The problem with these people is that, in the cloak of arguing that they are attempting to "eliminate liberal bias" in the classroom, they are arguing that there should be a kind of litmus test applied by the states in order to make sure that classes being taught are "fair and balanced" (in the FOX News sense of the term). Seriously, they have proposed legislation on the issue and even acquired floor votes in some state legislators. The goal is not to increase diversity, but to go back to the standard "Great Man" theory of teaching (specifically using Universities to teach how great America is because of the work of now-dead old-white-men).
The problem with all of this is that, just like the media being attacked for a liberal bias, Universities are overly conscious of something that is probably not a wide-spread problem and it stifles debate on campuses around the country. Although this is not the only problem facing academic freedom (lack of tenured faculty lines would be a good example of another), the fact that true academic freedom is under attack at all is very disconcerting and something that needs to be addressed. Hopefully this effort will be one part of that.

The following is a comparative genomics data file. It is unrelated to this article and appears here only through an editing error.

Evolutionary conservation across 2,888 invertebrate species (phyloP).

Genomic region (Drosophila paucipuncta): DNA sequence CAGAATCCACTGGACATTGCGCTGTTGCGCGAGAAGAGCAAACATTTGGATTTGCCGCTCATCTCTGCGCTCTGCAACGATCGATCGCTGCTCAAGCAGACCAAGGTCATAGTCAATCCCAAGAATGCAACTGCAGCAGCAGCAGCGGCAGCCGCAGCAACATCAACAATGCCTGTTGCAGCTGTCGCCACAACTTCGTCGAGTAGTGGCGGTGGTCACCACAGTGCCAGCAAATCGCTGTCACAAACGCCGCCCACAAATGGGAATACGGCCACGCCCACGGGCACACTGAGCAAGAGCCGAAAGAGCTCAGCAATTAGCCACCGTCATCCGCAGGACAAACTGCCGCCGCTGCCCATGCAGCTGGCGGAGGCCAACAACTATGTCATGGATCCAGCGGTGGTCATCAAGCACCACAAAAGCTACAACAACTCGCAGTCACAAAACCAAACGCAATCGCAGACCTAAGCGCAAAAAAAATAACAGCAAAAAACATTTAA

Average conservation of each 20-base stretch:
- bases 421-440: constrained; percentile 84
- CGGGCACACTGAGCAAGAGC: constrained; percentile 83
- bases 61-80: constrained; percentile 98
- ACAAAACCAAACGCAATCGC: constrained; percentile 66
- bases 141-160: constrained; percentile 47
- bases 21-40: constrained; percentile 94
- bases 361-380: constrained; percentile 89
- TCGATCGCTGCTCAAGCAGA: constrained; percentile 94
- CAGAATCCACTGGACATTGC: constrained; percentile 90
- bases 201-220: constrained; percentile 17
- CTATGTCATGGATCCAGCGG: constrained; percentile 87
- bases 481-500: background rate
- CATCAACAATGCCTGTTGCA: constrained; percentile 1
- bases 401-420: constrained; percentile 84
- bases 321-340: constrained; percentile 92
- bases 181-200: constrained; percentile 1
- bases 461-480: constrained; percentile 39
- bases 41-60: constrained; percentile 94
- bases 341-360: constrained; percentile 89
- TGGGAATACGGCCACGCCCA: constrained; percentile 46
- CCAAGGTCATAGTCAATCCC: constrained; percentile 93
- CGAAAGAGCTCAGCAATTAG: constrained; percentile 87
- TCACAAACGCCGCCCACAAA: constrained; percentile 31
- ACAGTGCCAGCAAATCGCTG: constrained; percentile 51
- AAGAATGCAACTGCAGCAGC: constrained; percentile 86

Anyway, you should check out the blog and my first post.
 For a great example of the kinds of things that they propose, check out Islamo-Fascism Awareness Week. Of course, don't take everything there at face value, check out TPM's coverage on Horowitz's inaccuracies and exaggerations.
Tuesday, November 6, 2007
About the prospects of Democrats in my new home state given that both Clinton and Obama would beat Giuliani in a state-wide general election right now. Clinton by 15 points and Obama by 5 points. Although early polls don't necessarily mean that much, it is nice to know that Rudy's megalomaniacal delusions aren't even working in his home state.
Now, granted that I am not positive that Clinton would be the best candidate for the job of President, or even that she would be the best Democrat currently running for the position. On the other hand, I do know that she will be better than race-baiting, police-state advocate Giuliani.
Saturday, November 3, 2007